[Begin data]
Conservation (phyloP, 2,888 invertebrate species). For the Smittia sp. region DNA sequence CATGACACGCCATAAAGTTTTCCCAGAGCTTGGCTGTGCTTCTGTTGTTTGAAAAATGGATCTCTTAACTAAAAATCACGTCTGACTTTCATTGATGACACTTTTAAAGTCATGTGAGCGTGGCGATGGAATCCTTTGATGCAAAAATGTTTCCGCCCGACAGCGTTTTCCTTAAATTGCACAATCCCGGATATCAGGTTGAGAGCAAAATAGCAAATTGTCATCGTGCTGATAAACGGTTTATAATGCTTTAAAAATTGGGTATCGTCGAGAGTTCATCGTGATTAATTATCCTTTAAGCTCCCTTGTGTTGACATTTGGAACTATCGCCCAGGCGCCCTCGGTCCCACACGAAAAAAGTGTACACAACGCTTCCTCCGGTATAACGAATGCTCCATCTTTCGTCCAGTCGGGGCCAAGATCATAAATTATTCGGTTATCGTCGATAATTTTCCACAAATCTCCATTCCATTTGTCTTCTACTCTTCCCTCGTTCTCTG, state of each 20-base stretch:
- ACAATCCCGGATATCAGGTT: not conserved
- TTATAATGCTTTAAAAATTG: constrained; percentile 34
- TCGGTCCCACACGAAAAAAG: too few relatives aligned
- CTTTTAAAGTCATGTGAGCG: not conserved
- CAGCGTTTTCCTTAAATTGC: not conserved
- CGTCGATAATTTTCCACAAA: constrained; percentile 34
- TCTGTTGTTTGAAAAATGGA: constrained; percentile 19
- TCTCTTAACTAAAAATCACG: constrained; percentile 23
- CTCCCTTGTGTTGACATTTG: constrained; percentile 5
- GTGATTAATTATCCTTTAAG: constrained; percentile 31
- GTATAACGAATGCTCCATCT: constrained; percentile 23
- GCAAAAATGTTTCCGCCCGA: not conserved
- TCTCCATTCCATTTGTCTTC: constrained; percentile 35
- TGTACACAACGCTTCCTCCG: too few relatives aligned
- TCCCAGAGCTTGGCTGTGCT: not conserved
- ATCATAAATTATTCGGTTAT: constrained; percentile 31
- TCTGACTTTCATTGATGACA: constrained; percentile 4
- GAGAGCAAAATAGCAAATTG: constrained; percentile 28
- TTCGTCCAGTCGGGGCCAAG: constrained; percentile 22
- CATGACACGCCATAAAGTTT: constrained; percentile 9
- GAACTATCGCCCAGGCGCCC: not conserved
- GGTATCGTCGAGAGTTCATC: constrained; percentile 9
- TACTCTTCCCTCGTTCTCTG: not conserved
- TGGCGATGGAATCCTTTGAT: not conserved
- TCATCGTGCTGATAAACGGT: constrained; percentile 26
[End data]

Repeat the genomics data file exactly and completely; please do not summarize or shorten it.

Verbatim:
Conservation (phyloP, 2,888 invertebrate species). For the Smittia sp. region DNA sequence CATGACACGCCATAAAGTTTTCCCAGAGCTTGGCTGTGCTTCTGTTGTTTGAAAAATGGATCTCTTAACTAAAAATCACGTCTGACTTTCATTGATGACACTTTTAAAGTCATGTGAGCGTGGCGATGGAATCCTTTGATGCAAAAATGTTTCCGCCCGACAGCGTTTTCCTTAAATTGCACAATCCCGGATATCAGGTTGAGAGCAAAATAGCAAATTGTCATCGTGCTGATAAACGGTTTATAATGCTTTAAAAATTGGGTATCGTCGAGAGTTCATCGTGATTAATTATCCTTTAAGCTCCCTTGTGTTGACATTTGGAACTATCGCCCAGGCGCCCTCGGTCCCACACGAAAAAAGTGTACACAACGCTTCCTCCGGTATAACGAATGCTCCATCTTTCGTCCAGTCGGGGCCAAGATCATAAATTATTCGGTTATCGTCGATAATTTTCCACAAATCTCCATTCCATTTGTCTTCTACTCTTCCCTCGTTCTCTG, state of each 20-base stretch:
- ACAATCCCGGATATCAGGTT: not conserved
- TTATAATGCTTTAAAAATTG: constrained; percentile 34
- TCGGTCCCACACGAAAAAAG: too few relatives aligned
- CTTTTAAAGTCATGTGAGCG: not conserved
- CAGCGTTTTCCTTAAATTGC: not conserved
- CGTCGATAATTTTCCACAAA: constrained; percentile 34
- TCTGTTGTTTGAAAAATGGA: constrained; percentile 19
- TCTCTTAACTAAAAATCACG: constrained; percentile 23
- CTCCCTTGTGTTGACATTTG: constrained; percentile 5
- GTGATTAATTATCCTTTAAG: constrained; percentile 31
- GTATAACGAATGCTCCATCT: constrained; percentile 23
- GCAAAAATGTTTCCGCCCGA: not conserved
- TCTCCATTCCATTTGTCTTC: constrained; percentile 35
- TGTACACAACGCTTCCTCCG: too few relatives aligned
- TCCCAGAGCTTGGCTGTGCT: not conserved
- ATCATAAATTATTCGGTTAT: constrained; percentile 31
- TCTGACTTTCATTGATGACA: constrained; percentile 4
- GAGAGCAAAATAGCAAATTG: constrained; percentile 28
- TTCGTCCAGTCGGGGCCAAG: constrained; percentile 22
- CATGACACGCCATAAAGTTT: constrained; percentile 9
- GAACTATCGCCCAGGCGCCC: not conserved
- GGTATCGTCGAGAGTTCATC: constrained; percentile 9
- TACTCTTCCCTCGTTCTCTG: not conserved
- TGGCGATGGAATCCTTTGAT: not conserved
- TCATCGTGCTGATAAACGGT: constrained; percentile 26